Now that I was able to get a picture on the screen of the Sentinel 416 for the first time in probably a few decades, there was clearly some more work left to do. The vertical and horizontal frequencies were still far off and the horizontal had extreme non-linearity causing a vertical bar in the middle of the screen. I used a TV test pattern generator to feed a test image and proceeded to adjust the sweep oscillator frequencies. The horizontal drive strength was adjusted to eliminate the vertical bar in the raster. The picture came through alright, but the contrast control was not working very well and the audio was not coming through well. After studying the schematic, I noticed that Sentinel designers decided to use the current flow through the audio amplifier circuit to generate a 125V rail to be used as a bias voltage for the IF and video amplifiers. It appears that some video AM noise from the IF and video amplifiers can bleed onto the 125V rail resulting in a soft sync buzz noise coming through the audio that seemed difficult to completely eliminate given the way the circuit was designed. The other downfall of this strange 125V rail design is that if the 6K6 audio output tube got weaker then the rail voltage would decline resulting in the contrast control losing effectiveness.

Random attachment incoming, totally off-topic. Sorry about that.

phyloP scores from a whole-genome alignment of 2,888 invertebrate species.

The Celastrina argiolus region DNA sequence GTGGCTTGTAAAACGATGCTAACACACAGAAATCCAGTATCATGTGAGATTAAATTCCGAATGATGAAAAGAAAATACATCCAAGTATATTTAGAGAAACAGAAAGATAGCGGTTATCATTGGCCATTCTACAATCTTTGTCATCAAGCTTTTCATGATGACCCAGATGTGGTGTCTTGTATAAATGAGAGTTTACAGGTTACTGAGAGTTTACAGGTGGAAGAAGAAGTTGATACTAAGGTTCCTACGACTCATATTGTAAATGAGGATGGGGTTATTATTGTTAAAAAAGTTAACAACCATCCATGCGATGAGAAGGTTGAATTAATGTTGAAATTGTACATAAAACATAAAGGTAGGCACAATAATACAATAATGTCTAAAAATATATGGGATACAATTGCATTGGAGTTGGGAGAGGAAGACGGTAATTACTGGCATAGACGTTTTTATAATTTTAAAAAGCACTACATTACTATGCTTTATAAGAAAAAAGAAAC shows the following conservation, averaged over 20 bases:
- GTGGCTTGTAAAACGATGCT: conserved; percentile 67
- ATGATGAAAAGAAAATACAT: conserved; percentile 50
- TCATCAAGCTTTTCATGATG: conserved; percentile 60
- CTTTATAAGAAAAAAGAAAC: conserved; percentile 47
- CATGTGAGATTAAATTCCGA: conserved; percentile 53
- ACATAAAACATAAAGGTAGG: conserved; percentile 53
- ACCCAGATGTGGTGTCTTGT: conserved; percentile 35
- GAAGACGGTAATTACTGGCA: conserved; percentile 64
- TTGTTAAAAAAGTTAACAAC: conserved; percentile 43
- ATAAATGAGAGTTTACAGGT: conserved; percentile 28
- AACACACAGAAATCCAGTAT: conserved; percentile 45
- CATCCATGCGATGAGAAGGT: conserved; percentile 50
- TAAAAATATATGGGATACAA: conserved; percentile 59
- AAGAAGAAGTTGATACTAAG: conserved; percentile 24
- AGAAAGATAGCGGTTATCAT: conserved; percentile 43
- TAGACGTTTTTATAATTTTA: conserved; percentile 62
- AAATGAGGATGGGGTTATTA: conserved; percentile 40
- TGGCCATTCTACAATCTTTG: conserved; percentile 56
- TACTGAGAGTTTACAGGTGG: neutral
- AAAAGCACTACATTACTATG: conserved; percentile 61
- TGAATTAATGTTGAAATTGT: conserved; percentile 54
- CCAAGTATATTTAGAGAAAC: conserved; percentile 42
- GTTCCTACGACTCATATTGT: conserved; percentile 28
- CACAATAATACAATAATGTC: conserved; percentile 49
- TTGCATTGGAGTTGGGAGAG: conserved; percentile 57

I pulled all the tubes and checked them on a tube tester. Nearly all of them were weak or had intermittent shorts so they were replaced. I followed the IF and audio alignment instructions for the Sentinel 416 to peak the coils. Most of the coils were already spot-on. The 6K6 audio output tube was replaced and the 125V rail came back up to within range. For comparison, the Admiral 19F1 TV circuit design supplied all rails directly from the power supply without generating them in weird ways like Sentinel did with the 125V rail so it was no wonder the Admiral was way easier to repair.
With a DTV tuner box hooked up to the TV, I was able to bring in stations nicely as shown in the following pictures. One annoying design aspect of this TV is that all the vertical and horiziontal controls are in the back so if the picture started flipping, it was a royal pain to find the control in the back to correct this.
So there you have it, the TV has been resurrected after well over a decade if not decades and works well. The cabinet was in good original condition and did not require any refinishing. This concludes the culumination of 13 years of my repairs.